The discovery of 21 bodies this week in a clandestine grave in the northern Mexican state of Sonora happened thanks to an anonymous tip.
A man told the group of women looking for their missing family members to take an excavator to the backyard of an ordinary-looking house in a low-income neighborhood in Ciudad Obregón, a six-hour drive from the U.S.-Mexico border.
“The tip that asked us to take an excavator changed it all,” Nora Lira, who is part of the “las Rastreadoras” group (searchers in English), made up mostly of mothers and wives looking for their missing relatives, told VICE World New. “It never crossed our minds that we were gonna find that many bodies.”
The grisly discovery points to a growing trend among organized crime groups in Mexico. Increasingly, they are hiding the bodies of their victims rather than killing them and leaving them to be collected by officials. The strategy brings down homicide numbers but could mean that killings are still on the rise, despite government claims to the contrary.
As soon as Lira’s group dug up the first collection of putrid bones, they called the authorities for help. Sonora’s prosecutor's office said Monday that they’d found 17 bodies. A day later, the number grew to 21, according to Lira.
Photos shared on Twitter by Sonora's prosecutor’s office show an excavator digging deep in the backyard of a small blue house. The windows of the house are blocked with cement bricks and the residence looks completely abandoned. The bodies were buried outside the walls of the house, and in full view of the neighbors, according to the government photos of the site.
The corpses were of people killed between six months and a year ago, according to a statement from the prosecutor's office. None of the bodies have yet been identified. Lira said most of the remains belonged to men, but there were the bodies of some young women among them.
“All of Sonora is a huge clandestine graveyard,” said Lira. “In only three years, we have found more than 140 bodies.”
Mexico’s homicide rates have been steadily dropping since last year, according to official figures. But instead of being the good news that the administration of Mexican President Andrés Manuel López Obrador claims, it could be signs of a macabre trend: Mexican drug cartels seem to have upped the practice of hiding the dead bodies of their victims instead of leaving their bodies where they drop.
In January 2022, homicides dropped by 14 percent compared to the same month last year, according to Mexico’s National Security Strategy, totaling 2,427 during January this year—a five-year low for that period.
At the time when former President Felipe Calderón launched Mexico’s war on drug cartels in 2006, there were less than 600 people reported missing. Ten years later, that number reached 14,400. Today, there are more than 240,000 people on the missing persons register, and more than 80 percent of them disappeared in the last ten years, according to statistics from Mexico’s National Search Commission.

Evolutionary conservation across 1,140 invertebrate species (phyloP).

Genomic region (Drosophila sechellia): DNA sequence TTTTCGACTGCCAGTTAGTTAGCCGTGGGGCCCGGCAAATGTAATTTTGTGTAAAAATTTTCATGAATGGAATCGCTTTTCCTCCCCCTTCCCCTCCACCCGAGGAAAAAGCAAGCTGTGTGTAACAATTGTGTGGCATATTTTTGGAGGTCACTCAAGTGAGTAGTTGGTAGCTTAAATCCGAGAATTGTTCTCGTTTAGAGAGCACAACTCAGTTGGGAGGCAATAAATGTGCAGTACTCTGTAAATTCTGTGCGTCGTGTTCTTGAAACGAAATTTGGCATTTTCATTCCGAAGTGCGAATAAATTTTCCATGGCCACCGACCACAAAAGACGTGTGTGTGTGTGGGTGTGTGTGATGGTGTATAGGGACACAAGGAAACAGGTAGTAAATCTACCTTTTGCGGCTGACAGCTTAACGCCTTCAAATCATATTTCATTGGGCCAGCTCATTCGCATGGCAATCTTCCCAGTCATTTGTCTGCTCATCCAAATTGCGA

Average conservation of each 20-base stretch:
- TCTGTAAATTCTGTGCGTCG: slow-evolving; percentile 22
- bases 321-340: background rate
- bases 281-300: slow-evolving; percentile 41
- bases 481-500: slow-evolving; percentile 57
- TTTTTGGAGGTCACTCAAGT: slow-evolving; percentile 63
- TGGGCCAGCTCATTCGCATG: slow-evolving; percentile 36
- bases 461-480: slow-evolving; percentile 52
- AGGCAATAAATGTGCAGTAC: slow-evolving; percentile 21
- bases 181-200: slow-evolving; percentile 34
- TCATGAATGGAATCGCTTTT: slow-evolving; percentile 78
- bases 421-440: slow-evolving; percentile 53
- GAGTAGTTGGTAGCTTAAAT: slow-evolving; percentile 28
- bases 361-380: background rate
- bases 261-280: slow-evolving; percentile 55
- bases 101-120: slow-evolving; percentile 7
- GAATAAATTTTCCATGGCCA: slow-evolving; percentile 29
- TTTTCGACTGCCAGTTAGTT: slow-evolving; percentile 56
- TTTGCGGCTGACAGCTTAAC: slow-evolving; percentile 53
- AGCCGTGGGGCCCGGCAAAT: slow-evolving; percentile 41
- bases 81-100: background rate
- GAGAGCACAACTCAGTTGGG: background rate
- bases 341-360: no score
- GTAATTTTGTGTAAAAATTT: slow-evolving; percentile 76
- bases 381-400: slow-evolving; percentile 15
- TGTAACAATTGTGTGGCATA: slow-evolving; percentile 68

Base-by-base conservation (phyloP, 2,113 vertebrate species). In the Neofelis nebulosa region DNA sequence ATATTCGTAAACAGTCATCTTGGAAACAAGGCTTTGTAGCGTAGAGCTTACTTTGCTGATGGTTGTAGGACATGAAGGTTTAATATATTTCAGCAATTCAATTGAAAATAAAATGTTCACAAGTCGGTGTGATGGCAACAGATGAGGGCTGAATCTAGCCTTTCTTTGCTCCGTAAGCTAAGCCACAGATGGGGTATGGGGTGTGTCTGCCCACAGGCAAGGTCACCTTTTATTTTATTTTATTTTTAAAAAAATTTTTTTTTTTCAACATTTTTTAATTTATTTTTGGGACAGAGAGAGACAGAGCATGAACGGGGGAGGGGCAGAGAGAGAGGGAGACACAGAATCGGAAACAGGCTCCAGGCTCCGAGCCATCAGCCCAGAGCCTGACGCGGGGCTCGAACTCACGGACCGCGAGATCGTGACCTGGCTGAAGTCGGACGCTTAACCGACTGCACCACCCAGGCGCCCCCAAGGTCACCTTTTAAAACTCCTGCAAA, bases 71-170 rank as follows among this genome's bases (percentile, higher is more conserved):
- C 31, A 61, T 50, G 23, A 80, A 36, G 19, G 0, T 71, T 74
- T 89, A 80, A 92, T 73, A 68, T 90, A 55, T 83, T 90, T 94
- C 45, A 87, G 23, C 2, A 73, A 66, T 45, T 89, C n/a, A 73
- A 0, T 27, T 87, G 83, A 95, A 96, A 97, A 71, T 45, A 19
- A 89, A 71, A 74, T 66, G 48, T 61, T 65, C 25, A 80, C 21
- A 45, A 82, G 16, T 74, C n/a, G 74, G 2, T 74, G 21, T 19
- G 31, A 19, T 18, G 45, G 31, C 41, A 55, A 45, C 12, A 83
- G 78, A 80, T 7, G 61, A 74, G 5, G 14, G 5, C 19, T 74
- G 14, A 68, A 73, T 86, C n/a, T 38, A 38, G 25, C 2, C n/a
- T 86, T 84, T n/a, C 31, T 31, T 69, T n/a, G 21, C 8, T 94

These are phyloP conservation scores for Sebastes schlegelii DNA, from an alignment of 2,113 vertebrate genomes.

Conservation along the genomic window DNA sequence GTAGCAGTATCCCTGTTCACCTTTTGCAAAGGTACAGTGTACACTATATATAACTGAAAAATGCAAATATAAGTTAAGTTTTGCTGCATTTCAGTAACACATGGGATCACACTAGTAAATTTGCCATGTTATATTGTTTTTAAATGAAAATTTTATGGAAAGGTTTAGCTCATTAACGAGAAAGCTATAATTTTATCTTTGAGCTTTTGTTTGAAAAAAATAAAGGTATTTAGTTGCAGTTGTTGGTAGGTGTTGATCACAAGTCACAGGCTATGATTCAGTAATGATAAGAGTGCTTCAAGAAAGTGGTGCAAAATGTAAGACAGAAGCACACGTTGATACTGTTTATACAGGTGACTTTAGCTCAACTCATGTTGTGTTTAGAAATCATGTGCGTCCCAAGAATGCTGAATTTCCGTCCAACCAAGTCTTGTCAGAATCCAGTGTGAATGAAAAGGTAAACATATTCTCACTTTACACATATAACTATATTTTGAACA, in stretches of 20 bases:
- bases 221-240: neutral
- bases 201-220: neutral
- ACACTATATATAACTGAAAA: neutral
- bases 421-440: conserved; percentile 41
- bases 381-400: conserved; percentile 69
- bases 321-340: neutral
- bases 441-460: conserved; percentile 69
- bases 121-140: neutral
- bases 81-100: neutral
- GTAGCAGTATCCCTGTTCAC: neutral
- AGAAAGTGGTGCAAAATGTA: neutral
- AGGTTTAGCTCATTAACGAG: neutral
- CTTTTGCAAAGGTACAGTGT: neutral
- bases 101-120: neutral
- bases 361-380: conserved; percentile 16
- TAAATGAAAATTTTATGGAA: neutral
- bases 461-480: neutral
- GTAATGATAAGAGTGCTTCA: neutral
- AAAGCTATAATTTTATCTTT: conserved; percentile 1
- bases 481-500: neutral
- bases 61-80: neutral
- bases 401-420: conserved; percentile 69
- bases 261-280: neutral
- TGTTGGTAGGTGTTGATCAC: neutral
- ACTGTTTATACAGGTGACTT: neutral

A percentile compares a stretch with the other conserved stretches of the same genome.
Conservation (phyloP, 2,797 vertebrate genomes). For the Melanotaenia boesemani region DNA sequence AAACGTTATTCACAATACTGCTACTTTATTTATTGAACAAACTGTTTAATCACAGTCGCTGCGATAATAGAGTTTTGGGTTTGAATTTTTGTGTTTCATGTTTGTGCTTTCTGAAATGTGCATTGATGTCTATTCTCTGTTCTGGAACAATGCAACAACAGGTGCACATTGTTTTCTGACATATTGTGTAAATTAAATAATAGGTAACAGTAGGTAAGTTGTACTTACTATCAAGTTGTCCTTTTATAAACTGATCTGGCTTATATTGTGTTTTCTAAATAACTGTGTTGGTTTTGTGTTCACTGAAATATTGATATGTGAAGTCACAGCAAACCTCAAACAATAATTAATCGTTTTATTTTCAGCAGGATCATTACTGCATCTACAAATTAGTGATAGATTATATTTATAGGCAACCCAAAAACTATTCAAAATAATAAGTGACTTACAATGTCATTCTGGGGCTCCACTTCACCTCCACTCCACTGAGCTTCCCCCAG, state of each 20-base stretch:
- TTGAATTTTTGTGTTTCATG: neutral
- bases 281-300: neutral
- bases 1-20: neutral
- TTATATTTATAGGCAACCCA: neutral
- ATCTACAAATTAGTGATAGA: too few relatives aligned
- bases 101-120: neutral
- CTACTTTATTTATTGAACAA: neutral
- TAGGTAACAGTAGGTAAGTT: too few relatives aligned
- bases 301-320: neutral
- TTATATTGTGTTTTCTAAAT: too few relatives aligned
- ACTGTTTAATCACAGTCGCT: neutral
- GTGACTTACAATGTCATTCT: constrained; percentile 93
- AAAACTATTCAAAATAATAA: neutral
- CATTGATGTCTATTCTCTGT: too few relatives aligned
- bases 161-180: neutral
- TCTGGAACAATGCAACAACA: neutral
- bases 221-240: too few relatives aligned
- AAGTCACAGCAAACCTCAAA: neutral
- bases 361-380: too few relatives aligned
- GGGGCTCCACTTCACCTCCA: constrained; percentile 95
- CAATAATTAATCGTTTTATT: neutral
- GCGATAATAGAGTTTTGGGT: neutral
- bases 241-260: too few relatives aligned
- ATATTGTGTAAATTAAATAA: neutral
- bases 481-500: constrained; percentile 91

In the state of Sonora, four people go missing every day. During 2021, 79 clandestine graves were found, according to local reports. Sonora’s prosecutor’s office recorded 37,000 murders during 2021, while around 10,000 were reported missing the same year. The state ranks as the seventh-worst of Mexico’s 32 states for homicides rate, and eighth worst for missing persons.
In the bordering state of Sinaloa, home to the eponymous cartel, numbers show that reported disappearances outnumber murders by 40 percent, according to a 2021 report made by Sinaloa’s think tank Institute for Economy and Peace.
“Many of these disappearances might not be directly linked to criminal organizations, but might be victims of cartel recruiting, kidnapping or exploitation,” said Castilla. “The clearest evidence we have of this is what happened in Michoacán during a funeral,” Mexico's former Federal Police chief, Manelich Castilla, told VICE World News.
On the last days of February, armed gunmen burst into a funeral in the violence-ravaged state of Michoacán, lined mourners up against a wall, and executed an estimated 17 people. After the attack, the bodies were removed and the scene was cleaned by the aggressors. The bodies have yet to be found.
Lira started the Rastreadores group after her teenage daughter went missing in 2018. She found her remains last year in a clandestine grave. She said she has asked herself why would someone hide the bodies of the victims.
"We think it’s because if there is no body, there is no crime.”